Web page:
A much more abundant species in Massachusetts is that which has been called the harnessed moth, Arctia phalerata of my Catalogue. It makes its appearance from the end of May to the middle of August, and probably breeds throughout the whole summer. It is of a pale buff or nankin color; the hind wings next to the body and the sides of the body are reddish; on the fore wings are two longitudinal black stripes and four triangular black spots, the latter placed near the tip; and these stripes and spots are arranged so that the buff-colored spaces between them somewhat resemble horse-harness; the hind wings have several black spots near the margin; there are two dots on the collar, three stripes on the thorax, and a stripe along the top of the back, of a black color; the under side of the body and the legs are also black. The wings expand from one inch and a half to one inch and three quarters. The caterpillar is not yet known to me, This moth, in many respects, resembles one called Phyllira † by Drury, rarely found here, but abundant in the Southern States; the fore wings of which are black, with one longitudinal line, two transverse lines, and near the tip two zigzag lines forming a W, of a buff color.

The feelers and tongue of the foregoing moths, though short, are longer than in the following species, which have these parts, as well as the head, smaller and more covered with hairs. Some of the latter may be said to occupy the centre or chief

Abbot's Insects of Georgia, p. 125, pl. 63.

+ More properly Philyra.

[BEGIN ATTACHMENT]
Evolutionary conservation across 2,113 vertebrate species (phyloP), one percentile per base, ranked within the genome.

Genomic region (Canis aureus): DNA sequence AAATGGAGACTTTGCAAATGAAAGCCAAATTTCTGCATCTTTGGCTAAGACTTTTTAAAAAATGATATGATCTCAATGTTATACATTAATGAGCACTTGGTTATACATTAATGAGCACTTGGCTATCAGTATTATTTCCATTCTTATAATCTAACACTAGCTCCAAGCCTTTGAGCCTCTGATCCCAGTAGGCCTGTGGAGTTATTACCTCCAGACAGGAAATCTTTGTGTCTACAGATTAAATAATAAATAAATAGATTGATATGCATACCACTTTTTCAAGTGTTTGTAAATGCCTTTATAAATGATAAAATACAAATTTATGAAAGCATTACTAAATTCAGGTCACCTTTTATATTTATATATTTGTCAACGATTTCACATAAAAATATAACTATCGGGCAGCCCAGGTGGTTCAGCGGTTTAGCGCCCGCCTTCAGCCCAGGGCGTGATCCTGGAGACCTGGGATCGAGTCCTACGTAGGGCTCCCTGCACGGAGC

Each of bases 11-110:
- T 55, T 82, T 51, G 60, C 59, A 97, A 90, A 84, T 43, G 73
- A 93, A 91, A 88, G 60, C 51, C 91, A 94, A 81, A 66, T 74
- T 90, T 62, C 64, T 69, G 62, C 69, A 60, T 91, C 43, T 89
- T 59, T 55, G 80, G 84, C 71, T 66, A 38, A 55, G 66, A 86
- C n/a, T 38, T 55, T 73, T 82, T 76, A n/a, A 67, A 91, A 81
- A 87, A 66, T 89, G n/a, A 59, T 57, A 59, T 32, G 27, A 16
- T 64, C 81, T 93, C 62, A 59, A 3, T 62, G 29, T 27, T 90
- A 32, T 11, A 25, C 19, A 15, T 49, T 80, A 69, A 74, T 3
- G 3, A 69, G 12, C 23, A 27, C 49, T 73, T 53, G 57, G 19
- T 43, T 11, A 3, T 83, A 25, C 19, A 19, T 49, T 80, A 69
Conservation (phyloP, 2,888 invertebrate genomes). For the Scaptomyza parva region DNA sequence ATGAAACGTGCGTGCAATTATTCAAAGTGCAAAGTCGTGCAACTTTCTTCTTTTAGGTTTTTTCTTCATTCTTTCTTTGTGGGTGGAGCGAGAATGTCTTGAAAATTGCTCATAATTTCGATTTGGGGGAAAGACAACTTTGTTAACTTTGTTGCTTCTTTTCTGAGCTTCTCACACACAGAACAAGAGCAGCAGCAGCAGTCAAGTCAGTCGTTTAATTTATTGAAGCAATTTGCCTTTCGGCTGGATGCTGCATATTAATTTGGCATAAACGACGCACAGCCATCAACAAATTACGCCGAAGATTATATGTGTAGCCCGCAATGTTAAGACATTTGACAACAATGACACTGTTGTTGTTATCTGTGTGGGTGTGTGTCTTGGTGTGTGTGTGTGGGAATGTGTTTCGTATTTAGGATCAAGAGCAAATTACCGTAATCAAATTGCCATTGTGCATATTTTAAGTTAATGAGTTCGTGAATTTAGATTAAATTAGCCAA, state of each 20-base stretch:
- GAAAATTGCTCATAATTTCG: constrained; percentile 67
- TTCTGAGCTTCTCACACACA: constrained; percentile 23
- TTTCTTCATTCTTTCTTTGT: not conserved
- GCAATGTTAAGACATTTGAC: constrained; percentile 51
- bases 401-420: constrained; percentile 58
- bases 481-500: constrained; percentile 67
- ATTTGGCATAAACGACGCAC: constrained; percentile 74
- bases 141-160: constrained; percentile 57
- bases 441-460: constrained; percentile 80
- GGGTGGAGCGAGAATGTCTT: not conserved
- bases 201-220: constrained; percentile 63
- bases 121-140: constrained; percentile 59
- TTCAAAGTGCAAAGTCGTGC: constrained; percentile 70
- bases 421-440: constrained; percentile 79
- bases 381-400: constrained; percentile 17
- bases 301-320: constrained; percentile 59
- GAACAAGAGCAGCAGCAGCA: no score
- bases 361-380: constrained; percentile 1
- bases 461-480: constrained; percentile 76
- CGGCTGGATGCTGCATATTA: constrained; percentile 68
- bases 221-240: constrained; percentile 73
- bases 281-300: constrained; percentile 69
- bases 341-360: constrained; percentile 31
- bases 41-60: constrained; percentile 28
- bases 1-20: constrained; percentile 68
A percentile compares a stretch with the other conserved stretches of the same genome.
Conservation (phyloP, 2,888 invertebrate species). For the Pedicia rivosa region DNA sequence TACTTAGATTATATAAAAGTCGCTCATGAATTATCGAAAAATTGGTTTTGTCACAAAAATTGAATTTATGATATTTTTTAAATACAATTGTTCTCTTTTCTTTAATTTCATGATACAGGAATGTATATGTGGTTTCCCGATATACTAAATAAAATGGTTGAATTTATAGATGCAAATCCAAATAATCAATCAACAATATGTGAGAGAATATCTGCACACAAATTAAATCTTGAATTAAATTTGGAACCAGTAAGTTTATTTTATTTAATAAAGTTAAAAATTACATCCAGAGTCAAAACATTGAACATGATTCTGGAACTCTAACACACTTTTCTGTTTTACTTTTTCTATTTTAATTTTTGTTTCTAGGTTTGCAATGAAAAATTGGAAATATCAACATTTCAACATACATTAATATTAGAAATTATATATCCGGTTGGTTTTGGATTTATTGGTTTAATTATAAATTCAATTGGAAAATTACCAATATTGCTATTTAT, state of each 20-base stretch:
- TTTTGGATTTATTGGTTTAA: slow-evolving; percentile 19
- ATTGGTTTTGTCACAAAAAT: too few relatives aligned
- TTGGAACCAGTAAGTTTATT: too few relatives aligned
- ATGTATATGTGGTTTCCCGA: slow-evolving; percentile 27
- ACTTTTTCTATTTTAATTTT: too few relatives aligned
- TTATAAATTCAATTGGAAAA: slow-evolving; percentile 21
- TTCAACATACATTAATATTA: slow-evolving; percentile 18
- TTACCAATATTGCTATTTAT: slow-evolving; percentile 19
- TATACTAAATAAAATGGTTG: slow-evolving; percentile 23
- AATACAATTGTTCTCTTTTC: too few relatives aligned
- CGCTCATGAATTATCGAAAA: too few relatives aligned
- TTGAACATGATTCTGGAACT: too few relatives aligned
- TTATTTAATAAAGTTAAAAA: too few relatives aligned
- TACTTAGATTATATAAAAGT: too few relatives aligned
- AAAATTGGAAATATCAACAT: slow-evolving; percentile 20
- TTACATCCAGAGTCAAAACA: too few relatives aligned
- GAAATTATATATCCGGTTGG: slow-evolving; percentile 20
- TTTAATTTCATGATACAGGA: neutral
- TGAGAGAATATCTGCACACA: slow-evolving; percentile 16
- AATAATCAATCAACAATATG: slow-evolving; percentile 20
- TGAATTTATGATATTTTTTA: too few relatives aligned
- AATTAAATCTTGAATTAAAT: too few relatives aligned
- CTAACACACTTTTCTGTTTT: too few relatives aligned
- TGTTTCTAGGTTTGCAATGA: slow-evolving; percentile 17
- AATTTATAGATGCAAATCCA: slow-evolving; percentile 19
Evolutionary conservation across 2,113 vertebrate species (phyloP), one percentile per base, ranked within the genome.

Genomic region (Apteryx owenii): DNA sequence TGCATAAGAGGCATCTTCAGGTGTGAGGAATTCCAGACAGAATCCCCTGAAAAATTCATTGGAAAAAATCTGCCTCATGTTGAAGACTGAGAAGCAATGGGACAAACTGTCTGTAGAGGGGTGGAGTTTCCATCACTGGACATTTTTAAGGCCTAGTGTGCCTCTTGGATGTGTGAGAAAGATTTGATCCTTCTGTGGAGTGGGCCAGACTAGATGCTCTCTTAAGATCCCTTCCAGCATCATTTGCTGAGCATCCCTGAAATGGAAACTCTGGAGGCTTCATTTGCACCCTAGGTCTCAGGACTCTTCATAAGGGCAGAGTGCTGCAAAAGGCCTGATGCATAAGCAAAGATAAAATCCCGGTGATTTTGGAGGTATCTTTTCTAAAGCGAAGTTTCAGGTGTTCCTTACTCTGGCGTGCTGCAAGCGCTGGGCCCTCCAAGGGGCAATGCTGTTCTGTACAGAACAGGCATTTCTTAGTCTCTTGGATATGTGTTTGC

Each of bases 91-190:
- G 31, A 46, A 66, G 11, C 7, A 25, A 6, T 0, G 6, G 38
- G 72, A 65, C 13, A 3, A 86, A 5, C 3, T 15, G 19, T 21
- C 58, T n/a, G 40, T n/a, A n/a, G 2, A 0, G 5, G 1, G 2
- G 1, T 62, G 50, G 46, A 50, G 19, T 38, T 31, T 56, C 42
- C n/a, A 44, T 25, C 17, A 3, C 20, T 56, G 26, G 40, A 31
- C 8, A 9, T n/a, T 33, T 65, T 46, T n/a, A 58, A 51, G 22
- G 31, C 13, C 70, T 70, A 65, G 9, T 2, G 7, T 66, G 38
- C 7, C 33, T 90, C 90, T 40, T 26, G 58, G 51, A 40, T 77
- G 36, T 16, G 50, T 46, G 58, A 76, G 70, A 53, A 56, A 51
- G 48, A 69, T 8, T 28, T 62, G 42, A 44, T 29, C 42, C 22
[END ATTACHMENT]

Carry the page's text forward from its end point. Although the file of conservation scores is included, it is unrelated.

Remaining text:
place among the Arctians, exceeding all the rest in the breadth of their wings, the thickness of their bodies, and the richness of their colors. Among these is the great American tigermoth, Arctia Americana, an undescribed species, which some of the French entomologists* have supposed to be the same as the great tiger, Arctia Caja, of Europe. Of this fine insect I have a specimen, which was presented to me by Mr. Edward Doubleday, who obtained it, with several others, near Trenton Falls in New York. It has not yet been discovered in Massachusetts, but will probably be found in the western part of the State. The fore wings of the Arctia Americana expand two inches and a half or more; they are of a brown color, with several spots and broad winding lines of white, dividing the brown surface into a number of large irregular blotches; the hind wings are ochre-yellow, with five or six round blue-black spots, three of them larger than the rest; the thorax is brown and woolly; the collar edged with white before and with crimson behind; the outer edges of the shoulder-covers are white; the abdomen is ochre-yellow, with four black spots on the middle of the back; the thighs and fore legs are red, and the feet dark brown. This moth closely resembles the European Caja, and especially some of its varieties, from all of which, however, it is essentially distinguished by the white edging of the collar and shoulder-covers, and the absence of black lines on the sides of the body. It is highly probable that specimens may occur with orange-colored or red hind wings like the Caja, but I have not seen any such. The caterpillar of our species probably resembles that of the Caja, which is dark chestnut-brown or black, clothed with spreading bunches of hairs, of a foxy red color on the fore part and sides of the body, and black on the back; but the clusters of hairs, though thick, are not so close as to conceal the breathing holes, which form a distinct row of pearly white spots on each side of the body. These caterpillars eat the leaves of various kinds of garden plants, without much discrimination, feeding together in considerable numbers